Its a waste of human resources.

    In the case of many young men we should look hard at the loss of rights the have incurred. Yep that’s right.
    They have been shunted to second class by the feminists.
    They have been deprived by law and socialists of being allowed to leave school at 15 and go to work which is much more suited to there initiative than school. (now before you all rant about education school is not the only place to learn and indeed many very wealthy have never made it far in school. Its a socialists thing.)
    They have been denied trade based training at high school.

    They have been deprived of the right to ask an employer for a job and negotiate a training rate which suits both parties.
    They have been granted a free pass with benefits and their girlfriends have been granted a free pass with benefits for both.
    their traditional jobs in places like forestry, farming, road works have been commandeered by efficiency experts to the point where we would rather bring in new immigrants than train our own. Easier to pay the dole out than accept the need to train young people.
    We have priced them out of any employment market by exporting the jobs to China because the socialists and the feminists want things like 10 days sick pay and four weeks holiday and maternity leave and so on.

    Thats why so many young men finish up angry and frustrated. That’s why they go to jail. Angry and frustrated. They are no longer valued by their own communities. Whereas immigrants apparently are.
    When we all had jobs back in the 60′s we didn’t have this problem.
    So, we need to turn the clock back and remove the socialism in legislation and in education and get everyone back to work.

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  14. Viking2 (11,275 comments) says:

    john.bt.
    No its not. You are assuming everyone arrested is charged but that’s not the case.

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  15. john.bt (170 comments) says:

    I am not a lawyer, God forbid!, but how can one be arrested and not be charged with an offence?

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  16. stephen (4,063 comments) says:

    For all their talk about the need for better rehabilitation in prisons, Labour and the Greens put narrow ideology ahead of something that could make a real difference.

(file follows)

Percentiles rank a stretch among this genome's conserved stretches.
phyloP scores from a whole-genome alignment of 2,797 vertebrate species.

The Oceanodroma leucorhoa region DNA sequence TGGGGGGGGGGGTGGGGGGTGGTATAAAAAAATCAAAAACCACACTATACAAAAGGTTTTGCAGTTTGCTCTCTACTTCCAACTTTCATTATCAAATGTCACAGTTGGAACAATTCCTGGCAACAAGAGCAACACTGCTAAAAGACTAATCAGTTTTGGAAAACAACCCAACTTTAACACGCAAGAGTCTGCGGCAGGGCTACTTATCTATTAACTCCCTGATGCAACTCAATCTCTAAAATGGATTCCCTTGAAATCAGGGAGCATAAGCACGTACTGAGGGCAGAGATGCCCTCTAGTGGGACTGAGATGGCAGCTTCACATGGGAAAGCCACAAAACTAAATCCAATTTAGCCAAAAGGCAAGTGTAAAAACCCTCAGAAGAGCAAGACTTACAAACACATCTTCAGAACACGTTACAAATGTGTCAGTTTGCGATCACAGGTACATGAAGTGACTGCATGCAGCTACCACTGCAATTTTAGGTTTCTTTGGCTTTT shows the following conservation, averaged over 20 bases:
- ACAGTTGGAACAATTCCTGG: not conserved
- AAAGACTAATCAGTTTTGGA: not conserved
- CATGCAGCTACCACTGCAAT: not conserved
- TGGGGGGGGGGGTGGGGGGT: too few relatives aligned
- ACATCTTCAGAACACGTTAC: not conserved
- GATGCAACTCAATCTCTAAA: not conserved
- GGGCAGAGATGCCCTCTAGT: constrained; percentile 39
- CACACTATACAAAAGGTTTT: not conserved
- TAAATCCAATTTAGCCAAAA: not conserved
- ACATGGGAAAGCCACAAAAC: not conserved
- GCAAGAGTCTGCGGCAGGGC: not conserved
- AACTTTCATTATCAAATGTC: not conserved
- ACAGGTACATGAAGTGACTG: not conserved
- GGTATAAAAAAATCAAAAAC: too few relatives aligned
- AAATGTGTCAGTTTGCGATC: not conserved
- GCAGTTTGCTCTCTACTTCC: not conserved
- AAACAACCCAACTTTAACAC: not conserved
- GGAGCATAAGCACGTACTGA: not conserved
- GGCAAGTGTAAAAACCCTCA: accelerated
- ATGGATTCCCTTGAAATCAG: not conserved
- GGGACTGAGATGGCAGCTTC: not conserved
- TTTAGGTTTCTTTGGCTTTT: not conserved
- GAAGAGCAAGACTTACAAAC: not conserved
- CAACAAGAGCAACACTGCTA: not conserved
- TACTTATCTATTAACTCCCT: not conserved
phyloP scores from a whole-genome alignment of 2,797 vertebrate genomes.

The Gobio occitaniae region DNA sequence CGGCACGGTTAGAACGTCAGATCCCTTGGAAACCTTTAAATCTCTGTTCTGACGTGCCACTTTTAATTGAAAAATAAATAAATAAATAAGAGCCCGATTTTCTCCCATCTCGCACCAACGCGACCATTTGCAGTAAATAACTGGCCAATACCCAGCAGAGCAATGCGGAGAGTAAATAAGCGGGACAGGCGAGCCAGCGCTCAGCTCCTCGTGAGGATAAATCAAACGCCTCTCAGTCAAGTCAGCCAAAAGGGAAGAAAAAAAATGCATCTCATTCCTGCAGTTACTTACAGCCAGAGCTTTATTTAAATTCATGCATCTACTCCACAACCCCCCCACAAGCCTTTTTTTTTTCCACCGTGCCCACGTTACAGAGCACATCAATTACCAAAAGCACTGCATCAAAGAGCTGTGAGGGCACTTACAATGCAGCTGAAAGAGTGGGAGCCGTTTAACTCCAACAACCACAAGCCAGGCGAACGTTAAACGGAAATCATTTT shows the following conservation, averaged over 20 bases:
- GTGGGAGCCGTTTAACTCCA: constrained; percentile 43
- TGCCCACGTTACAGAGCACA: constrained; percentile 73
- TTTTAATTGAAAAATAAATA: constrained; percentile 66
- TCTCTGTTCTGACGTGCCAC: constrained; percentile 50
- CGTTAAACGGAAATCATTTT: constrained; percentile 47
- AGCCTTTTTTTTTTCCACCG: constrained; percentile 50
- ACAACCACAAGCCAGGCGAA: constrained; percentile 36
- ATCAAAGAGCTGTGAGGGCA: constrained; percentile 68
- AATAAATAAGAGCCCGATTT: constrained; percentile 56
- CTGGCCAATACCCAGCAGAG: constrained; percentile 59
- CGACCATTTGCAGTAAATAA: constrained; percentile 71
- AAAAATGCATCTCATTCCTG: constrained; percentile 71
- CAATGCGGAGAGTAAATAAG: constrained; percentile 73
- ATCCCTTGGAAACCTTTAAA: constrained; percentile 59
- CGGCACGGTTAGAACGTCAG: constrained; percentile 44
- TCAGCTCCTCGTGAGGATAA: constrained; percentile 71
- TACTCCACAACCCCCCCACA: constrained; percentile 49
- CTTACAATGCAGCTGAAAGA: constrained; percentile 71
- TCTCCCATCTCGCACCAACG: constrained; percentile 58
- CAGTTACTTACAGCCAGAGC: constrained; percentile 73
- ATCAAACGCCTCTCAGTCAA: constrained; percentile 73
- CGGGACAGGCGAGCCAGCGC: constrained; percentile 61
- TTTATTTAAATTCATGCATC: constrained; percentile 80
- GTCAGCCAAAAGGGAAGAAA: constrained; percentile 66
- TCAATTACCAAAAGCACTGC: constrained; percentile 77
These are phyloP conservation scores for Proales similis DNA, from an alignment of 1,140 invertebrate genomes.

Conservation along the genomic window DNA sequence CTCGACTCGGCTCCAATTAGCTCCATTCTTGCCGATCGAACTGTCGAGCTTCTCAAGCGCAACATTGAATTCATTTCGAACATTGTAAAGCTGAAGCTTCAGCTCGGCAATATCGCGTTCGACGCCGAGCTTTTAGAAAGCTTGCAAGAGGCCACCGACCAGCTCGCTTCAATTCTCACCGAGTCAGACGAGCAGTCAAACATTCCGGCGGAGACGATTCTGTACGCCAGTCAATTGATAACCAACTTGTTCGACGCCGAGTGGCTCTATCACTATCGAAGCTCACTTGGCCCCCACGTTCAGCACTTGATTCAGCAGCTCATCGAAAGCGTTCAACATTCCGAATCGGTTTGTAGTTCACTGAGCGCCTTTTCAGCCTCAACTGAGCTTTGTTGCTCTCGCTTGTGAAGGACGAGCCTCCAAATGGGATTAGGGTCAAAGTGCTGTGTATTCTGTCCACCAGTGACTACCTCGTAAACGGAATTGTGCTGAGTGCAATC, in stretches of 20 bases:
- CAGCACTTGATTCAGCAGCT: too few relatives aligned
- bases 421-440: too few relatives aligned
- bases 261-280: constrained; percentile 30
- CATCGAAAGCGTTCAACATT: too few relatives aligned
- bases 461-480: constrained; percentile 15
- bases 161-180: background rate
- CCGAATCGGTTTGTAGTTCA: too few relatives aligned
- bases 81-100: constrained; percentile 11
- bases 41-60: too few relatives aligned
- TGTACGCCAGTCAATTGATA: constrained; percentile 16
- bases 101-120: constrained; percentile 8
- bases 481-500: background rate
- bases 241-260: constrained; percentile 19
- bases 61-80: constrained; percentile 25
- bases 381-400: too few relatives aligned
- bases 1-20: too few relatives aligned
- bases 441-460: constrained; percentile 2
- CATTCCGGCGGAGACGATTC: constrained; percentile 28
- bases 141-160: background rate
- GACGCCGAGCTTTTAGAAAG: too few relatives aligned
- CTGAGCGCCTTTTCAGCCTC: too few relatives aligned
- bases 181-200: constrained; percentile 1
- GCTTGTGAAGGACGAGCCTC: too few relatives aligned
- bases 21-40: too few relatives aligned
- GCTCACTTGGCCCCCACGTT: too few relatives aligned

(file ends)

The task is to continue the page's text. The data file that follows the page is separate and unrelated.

Why is better rehabilitation now only possible or more likely through using private providers?

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  17. MikeNZ (3,234 comments) says:

    Good point Stephen.

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  18. john.bt (170 comments) says:

    Viking2………. How can one be arrested and not charged with an offence?

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  19. weizguy (120 comments) says:

    MARK Lot more innovative, they’re educated in drive, they’re upskilling, and the latest thing I heard from GE4S that they were petitioning the Australian government to introduce trade training

    Uh – NZ’s been doing trade training for years… More innovative?

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  20. malcolm (2,000 comments) says:

    I don’t buy the “they need their own culture in prison to help them” rubbish. It’s just a way for people with no skills to latch onto the public tit by selling their supposedly unique cultural insights. But how much value can that culture provide if it’s the very wellspring from which these criminals come in the first place?

    Most prisoners need a lot less of their own culture and a lot more exposure to a culture of self-improvement, self-respect and being a productive and law-abiding member of society.

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  21. Viking2 (11,275 comments) says:

    johnbt.

    A person can be arrested and released without charge or arrested and given a warning or arrested and given diversion and probably others as well.
    Drunks get arrested nightly but released after a night in the cells.
    you need to get out more.

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  22. jcuknz (704 comments) says:

    I take RB’s idea but not his solution …. the point is that if the family do not provide the guidance and the child goes to prison then it makes sense for the state to do the training as Mr soloman found in Australia.
    If they are trained and in a job I think there is a fair chance that having a position in society they will be less likely to break the law.

    A point …. Labour = Unions = Union empire building with more and more prisons being built and staffed by their increasing membership. No wonder they are against innitiatives which could reduce the prison population.

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  23. MikeG (415 comments) says:

    The trouble the private prisons will be tendered out to the lowest cost bidder, so how will they find the money to fund rehabilitation schemes?

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  24. RKBee (1,344 comments) says:

    innitiatives which could reduce the prison population

    Make all our prisons Maori owned and run… With only Maori culture customs and language… that will not only deter whites from affending… but Maori to.